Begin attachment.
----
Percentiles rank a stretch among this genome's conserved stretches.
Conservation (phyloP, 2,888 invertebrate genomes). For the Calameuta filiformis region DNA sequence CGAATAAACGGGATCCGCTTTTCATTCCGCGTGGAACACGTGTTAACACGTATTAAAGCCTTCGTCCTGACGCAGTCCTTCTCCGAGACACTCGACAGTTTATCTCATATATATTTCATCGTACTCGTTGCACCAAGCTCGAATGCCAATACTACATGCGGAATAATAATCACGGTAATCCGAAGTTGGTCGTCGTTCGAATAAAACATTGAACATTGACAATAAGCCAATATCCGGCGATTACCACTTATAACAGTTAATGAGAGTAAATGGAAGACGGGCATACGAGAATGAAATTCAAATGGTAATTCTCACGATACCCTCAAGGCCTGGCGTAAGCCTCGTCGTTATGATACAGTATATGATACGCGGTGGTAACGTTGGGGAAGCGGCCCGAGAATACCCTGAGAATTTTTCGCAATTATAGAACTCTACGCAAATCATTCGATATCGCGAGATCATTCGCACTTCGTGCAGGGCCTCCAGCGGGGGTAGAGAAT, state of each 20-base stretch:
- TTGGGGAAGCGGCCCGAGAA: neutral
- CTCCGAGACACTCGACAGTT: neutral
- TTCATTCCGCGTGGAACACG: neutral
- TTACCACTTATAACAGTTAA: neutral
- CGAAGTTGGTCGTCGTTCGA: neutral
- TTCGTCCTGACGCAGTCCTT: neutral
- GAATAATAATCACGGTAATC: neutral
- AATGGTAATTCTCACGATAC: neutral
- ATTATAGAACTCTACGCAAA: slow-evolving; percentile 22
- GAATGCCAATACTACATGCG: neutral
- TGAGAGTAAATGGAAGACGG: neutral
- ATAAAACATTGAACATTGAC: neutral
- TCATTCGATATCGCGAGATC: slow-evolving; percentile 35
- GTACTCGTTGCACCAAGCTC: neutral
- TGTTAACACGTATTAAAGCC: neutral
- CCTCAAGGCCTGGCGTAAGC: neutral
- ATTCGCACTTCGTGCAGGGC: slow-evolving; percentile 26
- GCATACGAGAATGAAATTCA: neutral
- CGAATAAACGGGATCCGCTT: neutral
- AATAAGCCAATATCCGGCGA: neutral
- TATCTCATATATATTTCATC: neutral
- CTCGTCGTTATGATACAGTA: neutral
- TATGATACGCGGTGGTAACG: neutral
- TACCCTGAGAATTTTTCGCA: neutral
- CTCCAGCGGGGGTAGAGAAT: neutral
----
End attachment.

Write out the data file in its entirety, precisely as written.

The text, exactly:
Percentiles rank a stretch among this genome's conserved stretches.
Conservation (phyloP, 2,888 invertebrate genomes). For the Calameuta filiformis region DNA sequence CGAATAAACGGGATCCGCTTTTCATTCCGCGTGGAACACGTGTTAACACGTATTAAAGCCTTCGTCCTGACGCAGTCCTTCTCCGAGACACTCGACAGTTTATCTCATATATATTTCATCGTACTCGTTGCACCAAGCTCGAATGCCAATACTACATGCGGAATAATAATCACGGTAATCCGAAGTTGGTCGTCGTTCGAATAAAACATTGAACATTGACAATAAGCCAATATCCGGCGATTACCACTTATAACAGTTAATGAGAGTAAATGGAAGACGGGCATACGAGAATGAAATTCAAATGGTAATTCTCACGATACCCTCAAGGCCTGGCGTAAGCCTCGTCGTTATGATACAGTATATGATACGCGGTGGTAACGTTGGGGAAGCGGCCCGAGAATACCCTGAGAATTTTTCGCAATTATAGAACTCTACGCAAATCATTCGATATCGCGAGATCATTCGCACTTCGTGCAGGGCCTCCAGCGGGGGTAGAGAAT, state of each 20-base stretch:
- TTGGGGAAGCGGCCCGAGAA: neutral
- CTCCGAGACACTCGACAGTT: neutral
- TTCATTCCGCGTGGAACACG: neutral
- TTACCACTTATAACAGTTAA: neutral
- CGAAGTTGGTCGTCGTTCGA: neutral
- TTCGTCCTGACGCAGTCCTT: neutral
- GAATAATAATCACGGTAATC: neutral
- AATGGTAATTCTCACGATAC: neutral
- ATTATAGAACTCTACGCAAA: slow-evolving; percentile 22
- GAATGCCAATACTACATGCG: neutral
- TGAGAGTAAATGGAAGACGG: neutral
- ATAAAACATTGAACATTGAC: neutral
- TCATTCGATATCGCGAGATC: slow-evolving; percentile 35
- GTACTCGTTGCACCAAGCTC: neutral
- TGTTAACACGTATTAAAGCC: neutral
- CCTCAAGGCCTGGCGTAAGC: neutral
- ATTCGCACTTCGTGCAGGGC: slow-evolving; percentile 26
- GCATACGAGAATGAAATTCA: neutral
- CGAATAAACGGGATCCGCTT: neutral
- AATAAGCCAATATCCGGCGA: neutral
- TATCTCATATATATTTCATC: neutral
- CTCGTCGTTATGATACAGTA: neutral
- TATGATACGCGGTGGTAACG: neutral
- TACCCTGAGAATTTTTCGCA: neutral
- CTCCAGCGGGGGTAGAGAAT: neutral